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Major Retail Landlords Had A Decent Q1, But It’s Not The Runaway Success Investors Hoped For


As the vaccine rollout accelerated across the U.S. in the first quarter of 2021, consumers began heading back to shopping malls in greater numbers. For mall operators, that has produced first-quarter earnings results that, for the most part, have met or slightly exceeded financial expectations.

But there has also been disappointment. Operators are continuing to struggle with occupancy rates, dampening hopes of a speedy recovery to pre-pandemic levels.

Earlier this week, Simon Property Group reported an overall tenant occupancy rate in Q1 of 90.8%, down by 50 basis points from the prior quarter, and lower than the 94% occupancy reported during the same quarter in 2020, which didn't reflect the coronavirus pandemic. Simon Property Group CEO David Simon said during a quarterly earnings call that the firm will not be able to return to 2019 levels of occupancy until 2022 or 2023.

At the end of Q1, Simon's portfolio consisted of 233 open-air and enclosed malls, totaling 189M SF in North America, Asia and Europe. Simon’s total reported revenue was $1.24B in Q1, up from $1.13B in Q4 but lower than the $1.35B reported for Q1 2020.

Similarly, Kimco Realty Corp. CEO Conor Flynn said in a quarterly earnings call that Q2 2021 is expected to be the trough for occupancy levels across his firm’s portfolio. Occupancy dipped to 93.5% in Q1, down by 50 basis points from Q4 and lower than the 96% occupancy reported during Q1 2020.

At the end of Q1, Kimco Realty's portfolio consisted of 398 open-air shopping centers and mixed-use assets, totaling 70M SF. The firm's reported revenue was $282.3B in Q1, up from $269.4B in Q4 but lower than the $289.7B reported for Q1 2020.

Federal Realty Investment Trust, which operates 101 retail properties totaling 23M SF, also saw occupancy fall from 92.2% in Q4 to 91.8% in Q1. Federal Realty Investment Trust Chief Financial Officer Dan Guglielmone said during an earnings call that he expects occupancy to trough in the next quarter or two, though it may not be as severe as originally thought because leasing volumes have been relatively healthy.

The firm reported total revenue of $218.2B in Q1, down from $219.5B in Q4 and lower than the $231.6B reported in Q1 2020.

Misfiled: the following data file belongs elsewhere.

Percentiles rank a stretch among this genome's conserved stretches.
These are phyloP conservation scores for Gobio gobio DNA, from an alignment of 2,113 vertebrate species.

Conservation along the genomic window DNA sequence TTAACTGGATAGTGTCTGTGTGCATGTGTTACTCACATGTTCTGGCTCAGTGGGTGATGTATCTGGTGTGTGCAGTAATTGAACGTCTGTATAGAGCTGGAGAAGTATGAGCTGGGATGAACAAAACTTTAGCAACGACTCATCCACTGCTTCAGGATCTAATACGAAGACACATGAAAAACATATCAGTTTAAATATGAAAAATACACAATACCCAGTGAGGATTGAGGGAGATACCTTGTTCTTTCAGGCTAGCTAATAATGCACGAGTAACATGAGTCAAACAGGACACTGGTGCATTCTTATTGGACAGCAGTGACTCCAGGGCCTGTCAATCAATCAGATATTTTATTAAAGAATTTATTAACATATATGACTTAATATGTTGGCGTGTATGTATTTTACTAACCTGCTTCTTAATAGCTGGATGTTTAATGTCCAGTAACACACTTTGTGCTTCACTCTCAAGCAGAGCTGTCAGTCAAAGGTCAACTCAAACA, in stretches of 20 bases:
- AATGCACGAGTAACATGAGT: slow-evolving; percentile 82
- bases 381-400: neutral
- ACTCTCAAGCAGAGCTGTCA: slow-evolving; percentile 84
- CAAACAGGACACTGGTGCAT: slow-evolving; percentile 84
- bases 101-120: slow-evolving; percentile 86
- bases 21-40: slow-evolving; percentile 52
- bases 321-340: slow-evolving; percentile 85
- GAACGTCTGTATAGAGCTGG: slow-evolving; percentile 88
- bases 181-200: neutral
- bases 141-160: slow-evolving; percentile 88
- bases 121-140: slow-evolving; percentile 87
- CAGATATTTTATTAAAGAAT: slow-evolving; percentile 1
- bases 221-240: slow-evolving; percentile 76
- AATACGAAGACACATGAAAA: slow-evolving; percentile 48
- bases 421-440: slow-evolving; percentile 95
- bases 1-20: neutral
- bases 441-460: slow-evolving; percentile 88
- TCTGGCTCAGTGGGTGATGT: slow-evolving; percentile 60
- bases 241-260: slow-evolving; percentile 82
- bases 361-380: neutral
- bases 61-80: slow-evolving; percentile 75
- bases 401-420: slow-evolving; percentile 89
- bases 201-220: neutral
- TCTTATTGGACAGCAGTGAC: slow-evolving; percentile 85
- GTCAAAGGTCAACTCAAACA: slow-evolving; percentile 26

CFRA Research Vice President, Equity Research Chris Kuiper said that Q1 2021 earnings for mall and shopping center firms may have been a letdown to some investors.

“Overall for Q1, results are about in line [with] what people were expecting — a little disappointing though. Simon did raise their guidance, but I think it was less than what investors were expecting or hoping for,” Kuiper said.

Regency Centers Corp., which operates 406 retail centers totaling more than 55M SF, fared the best for occupancy. It saw a small occupancy decline across its portfolio, from 92.3% in Q4 to 92.2% in Q1 2021. The firm also uses other metrics to look at occupancy, such as net effective rent paying occupancy. By that metric, the company has an occupancy rate of about 87%.

Regency Centers Corp. Executive Vice President and CFO Mike Mas said during an earnings call that from that standpoint, he believes the company has troughed.

The firm reported core operating earnings of $146.7B in Q1, up from $125.1B in Q4 but lower than the $153.7B reported a year prior.

Kuiper noted that a growing trend among mall operators such as Simon Property Group and Tanger Factory Outlet Centers is temporary leasing, where small or emerging retailers are being offered very good rent deals for short-term leases. But it is unclear how likely it will be those tenants stick around in the long term as rents go up.

Aside from the coronavirus pandemic’s impact on retail tenants, Kuiper said mall operators are still battling problems that were hurting them before the pandemic: changing consumer behavior and the rising popularity of online shopping.

Kuiper said his firm remains neutral to negative on a lot of mall operators. Share prices have been rising in anticipation of the vaccine rollout and consumer demand, but malls are still struggling to return to the baseline of where they were before the pandemic.

“Again, they're only barely getting back to where they were before. And they're still facing all the same problems and even more,” Kuiper said.